We need to get emotional support dogs out of the airplane cabin. Recent incidents of biting, here and here, are evidence that the dogs need our protection, not the other way around. Those bites only happened after the dogs had been pushed beyond their endurance. The New York Times Op-Ed page rails against the scam. A Yale researcher has pointed out evidence that reliance on pets for emotional support may be harmful. I speak for the dogs.
Until recently, I was reluctant to speak up because I did not want to hurt the emotionally fragile people who strenuously argue their need to have pets with them. I was cautiously willing to trust the owners to use good judgment and compassion before deciding to fly with their best friends. I was wrong. It’s clear that they are forcing their terrified dogs into a something less than a torture chamber, but right up there with the way we feel before the dentist starts drilling. How selfish must a person be to do this to a dog?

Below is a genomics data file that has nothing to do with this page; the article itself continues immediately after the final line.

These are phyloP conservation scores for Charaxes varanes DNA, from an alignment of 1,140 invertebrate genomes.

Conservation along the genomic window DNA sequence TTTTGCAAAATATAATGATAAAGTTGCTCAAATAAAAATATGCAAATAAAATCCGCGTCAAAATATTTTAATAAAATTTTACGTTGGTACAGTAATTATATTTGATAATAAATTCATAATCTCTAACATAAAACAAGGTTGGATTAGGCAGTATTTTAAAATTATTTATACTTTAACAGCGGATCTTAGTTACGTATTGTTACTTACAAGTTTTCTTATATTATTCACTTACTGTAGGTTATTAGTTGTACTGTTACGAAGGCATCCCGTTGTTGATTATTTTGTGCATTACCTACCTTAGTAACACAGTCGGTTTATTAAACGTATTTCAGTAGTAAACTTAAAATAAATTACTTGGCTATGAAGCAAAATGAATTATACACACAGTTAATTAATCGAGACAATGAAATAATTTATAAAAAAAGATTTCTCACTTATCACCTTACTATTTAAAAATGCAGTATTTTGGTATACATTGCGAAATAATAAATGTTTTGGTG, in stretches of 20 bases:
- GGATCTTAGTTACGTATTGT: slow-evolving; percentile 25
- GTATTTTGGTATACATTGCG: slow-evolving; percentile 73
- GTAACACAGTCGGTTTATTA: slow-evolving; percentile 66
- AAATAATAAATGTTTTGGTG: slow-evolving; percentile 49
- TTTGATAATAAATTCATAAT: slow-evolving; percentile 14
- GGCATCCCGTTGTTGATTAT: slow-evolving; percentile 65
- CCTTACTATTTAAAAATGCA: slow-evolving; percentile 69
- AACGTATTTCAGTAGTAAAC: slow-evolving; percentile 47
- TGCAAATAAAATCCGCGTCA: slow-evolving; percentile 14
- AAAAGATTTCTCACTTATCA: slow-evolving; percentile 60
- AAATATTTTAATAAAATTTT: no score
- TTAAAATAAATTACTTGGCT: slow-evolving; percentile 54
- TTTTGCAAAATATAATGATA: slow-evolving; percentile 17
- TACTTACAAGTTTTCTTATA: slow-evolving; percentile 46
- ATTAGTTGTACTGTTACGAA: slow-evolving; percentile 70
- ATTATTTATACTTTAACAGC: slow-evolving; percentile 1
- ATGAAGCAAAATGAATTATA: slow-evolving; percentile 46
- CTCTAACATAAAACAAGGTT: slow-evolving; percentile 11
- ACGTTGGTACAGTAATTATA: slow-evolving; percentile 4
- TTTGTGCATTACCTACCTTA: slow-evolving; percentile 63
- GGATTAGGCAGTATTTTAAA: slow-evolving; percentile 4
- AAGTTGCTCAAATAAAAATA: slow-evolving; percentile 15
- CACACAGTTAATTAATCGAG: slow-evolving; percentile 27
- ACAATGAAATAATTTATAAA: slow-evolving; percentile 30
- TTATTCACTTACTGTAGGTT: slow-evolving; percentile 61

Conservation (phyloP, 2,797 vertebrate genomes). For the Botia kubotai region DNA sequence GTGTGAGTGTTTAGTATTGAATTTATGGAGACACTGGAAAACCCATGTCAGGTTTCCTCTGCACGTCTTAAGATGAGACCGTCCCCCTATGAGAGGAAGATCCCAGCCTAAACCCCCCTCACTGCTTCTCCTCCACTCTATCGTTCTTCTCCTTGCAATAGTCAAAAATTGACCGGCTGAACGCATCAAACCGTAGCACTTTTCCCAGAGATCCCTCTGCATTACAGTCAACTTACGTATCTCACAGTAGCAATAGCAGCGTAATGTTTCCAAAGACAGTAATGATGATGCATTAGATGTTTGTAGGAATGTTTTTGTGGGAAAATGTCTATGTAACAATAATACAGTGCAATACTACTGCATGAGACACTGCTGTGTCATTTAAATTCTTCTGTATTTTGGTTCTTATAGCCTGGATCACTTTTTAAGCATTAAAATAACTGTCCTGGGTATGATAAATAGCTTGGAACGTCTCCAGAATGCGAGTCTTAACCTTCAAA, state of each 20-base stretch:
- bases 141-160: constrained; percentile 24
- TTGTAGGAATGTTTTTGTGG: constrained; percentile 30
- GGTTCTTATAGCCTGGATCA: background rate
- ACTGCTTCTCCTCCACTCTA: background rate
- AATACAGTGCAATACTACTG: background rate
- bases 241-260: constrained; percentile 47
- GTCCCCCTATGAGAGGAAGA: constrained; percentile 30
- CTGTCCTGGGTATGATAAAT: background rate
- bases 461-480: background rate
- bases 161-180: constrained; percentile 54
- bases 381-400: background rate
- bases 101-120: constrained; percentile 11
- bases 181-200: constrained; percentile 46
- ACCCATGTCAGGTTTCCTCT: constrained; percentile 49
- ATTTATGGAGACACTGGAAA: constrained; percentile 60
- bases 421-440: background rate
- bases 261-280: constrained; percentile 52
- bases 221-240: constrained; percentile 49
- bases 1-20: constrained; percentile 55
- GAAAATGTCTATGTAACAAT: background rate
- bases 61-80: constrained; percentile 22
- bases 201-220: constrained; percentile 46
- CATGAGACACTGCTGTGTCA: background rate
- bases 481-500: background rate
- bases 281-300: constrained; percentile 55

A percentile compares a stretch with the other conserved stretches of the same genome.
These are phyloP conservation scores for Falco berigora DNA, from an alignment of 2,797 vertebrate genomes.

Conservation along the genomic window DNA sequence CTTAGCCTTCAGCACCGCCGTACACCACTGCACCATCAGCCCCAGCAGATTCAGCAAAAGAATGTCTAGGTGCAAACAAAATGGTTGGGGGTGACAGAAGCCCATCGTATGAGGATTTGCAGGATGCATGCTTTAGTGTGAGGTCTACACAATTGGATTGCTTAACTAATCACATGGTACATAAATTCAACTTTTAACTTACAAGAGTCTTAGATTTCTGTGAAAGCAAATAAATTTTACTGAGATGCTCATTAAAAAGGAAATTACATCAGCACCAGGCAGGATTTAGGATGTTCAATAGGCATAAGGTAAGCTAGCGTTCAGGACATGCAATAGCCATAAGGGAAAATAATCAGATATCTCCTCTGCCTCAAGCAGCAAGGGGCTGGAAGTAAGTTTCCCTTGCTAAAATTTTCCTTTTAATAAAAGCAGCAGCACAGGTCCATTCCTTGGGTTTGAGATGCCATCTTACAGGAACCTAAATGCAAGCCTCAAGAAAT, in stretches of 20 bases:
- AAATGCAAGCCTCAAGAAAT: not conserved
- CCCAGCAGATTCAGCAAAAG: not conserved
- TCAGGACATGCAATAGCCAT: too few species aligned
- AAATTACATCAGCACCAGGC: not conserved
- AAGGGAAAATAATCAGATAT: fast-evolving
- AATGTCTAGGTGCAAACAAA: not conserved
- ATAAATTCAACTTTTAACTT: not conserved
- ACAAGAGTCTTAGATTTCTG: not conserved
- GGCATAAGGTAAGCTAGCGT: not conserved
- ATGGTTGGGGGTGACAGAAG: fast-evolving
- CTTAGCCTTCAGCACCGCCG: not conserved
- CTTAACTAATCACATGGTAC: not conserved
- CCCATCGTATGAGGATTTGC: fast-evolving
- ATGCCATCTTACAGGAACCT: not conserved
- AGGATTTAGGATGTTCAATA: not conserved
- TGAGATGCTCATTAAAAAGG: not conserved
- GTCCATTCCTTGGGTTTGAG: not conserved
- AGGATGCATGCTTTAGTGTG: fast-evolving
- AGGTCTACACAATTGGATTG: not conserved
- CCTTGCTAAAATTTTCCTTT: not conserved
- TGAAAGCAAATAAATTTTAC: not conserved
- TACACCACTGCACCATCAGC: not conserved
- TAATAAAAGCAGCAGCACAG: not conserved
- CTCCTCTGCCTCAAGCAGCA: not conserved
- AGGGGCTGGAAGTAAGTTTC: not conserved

The public discussion focuses on the people involved. Are pet owners scamming? Do animals provide a therapeutic benefit? What about the rights of allergic or phobic passengers? We should be talking about the fact that air travel involves conditions well understood to send an unprepared dog over the edge. His emotional meltdown is apparent to everyone but the owner: tucked tail, panting, drooling, shivering, vocalizing, housebreaking accidents. Once on the plane, the dog is crammed in a small space, with no possibility of escape, forced into close proximity with strangers. When the dog reaches his limit and bites, it should surprise no one. It may be his first bite, but that’s not relevant– the owner never put him through this horror show before.
I know what it means to fly with a dog, and I don’t do it unless there’s a business reason. Service dogs are bred and trained to ensure their fitness for airplane duty, but even so, careful preparations must be made. The dog skips breakfast and has no water within 4 hours of his last opportunity to pee. He is thoroughly exercised before the flight and given ice cubes and a small snack once in the air. He has been trained to ignore people in his space and to curl himself small for long periods of time. He’s not scared of the sights and sounds; he’s been socialized to them since he was weaned. And when flight delays occur, his needs come before mine, even if it means flying the next day.
If you know someone who flies with an emotional support dog, please encourage them to think about the dog’s emotional needs. If you care more about your comfort than his misery, then god help you.